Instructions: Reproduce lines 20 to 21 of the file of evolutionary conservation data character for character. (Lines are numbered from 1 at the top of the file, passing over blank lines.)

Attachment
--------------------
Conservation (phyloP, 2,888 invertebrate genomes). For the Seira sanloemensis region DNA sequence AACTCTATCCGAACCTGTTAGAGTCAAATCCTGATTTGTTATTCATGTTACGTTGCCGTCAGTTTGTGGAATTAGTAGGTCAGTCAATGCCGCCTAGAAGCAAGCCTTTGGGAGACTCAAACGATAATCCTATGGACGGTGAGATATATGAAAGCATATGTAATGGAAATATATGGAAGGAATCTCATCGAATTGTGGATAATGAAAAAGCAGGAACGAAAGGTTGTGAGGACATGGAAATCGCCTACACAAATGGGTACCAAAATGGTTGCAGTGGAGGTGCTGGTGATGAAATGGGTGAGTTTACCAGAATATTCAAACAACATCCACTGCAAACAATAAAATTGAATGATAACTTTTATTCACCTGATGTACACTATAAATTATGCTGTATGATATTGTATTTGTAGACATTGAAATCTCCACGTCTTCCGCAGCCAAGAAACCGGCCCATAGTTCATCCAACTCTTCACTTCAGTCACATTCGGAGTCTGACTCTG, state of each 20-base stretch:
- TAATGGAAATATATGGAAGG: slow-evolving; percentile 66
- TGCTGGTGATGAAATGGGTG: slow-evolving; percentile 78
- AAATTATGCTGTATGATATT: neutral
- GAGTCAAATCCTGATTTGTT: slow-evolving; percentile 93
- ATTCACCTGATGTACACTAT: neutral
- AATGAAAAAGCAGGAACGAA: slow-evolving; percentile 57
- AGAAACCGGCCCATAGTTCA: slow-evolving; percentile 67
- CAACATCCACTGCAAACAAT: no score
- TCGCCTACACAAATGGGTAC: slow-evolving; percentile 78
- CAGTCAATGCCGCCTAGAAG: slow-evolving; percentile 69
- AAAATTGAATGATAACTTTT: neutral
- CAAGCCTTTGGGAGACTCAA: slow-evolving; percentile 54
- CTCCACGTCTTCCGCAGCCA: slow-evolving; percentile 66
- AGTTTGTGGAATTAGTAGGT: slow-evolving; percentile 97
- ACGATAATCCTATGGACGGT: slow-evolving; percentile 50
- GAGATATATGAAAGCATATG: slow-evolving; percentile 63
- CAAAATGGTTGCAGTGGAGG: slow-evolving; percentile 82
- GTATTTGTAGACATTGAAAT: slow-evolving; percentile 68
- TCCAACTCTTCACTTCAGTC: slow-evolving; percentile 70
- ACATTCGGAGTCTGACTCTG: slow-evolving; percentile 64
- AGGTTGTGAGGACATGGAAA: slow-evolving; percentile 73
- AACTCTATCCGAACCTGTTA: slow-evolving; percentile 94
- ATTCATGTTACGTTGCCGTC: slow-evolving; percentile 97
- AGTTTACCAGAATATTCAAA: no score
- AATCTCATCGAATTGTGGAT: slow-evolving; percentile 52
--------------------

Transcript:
- TCCAACTCTTCACTTCAGTC: slow-evolving; percentile 70
- ACATTCGGAGTCTGACTCTG: slow-evolving; percentile 64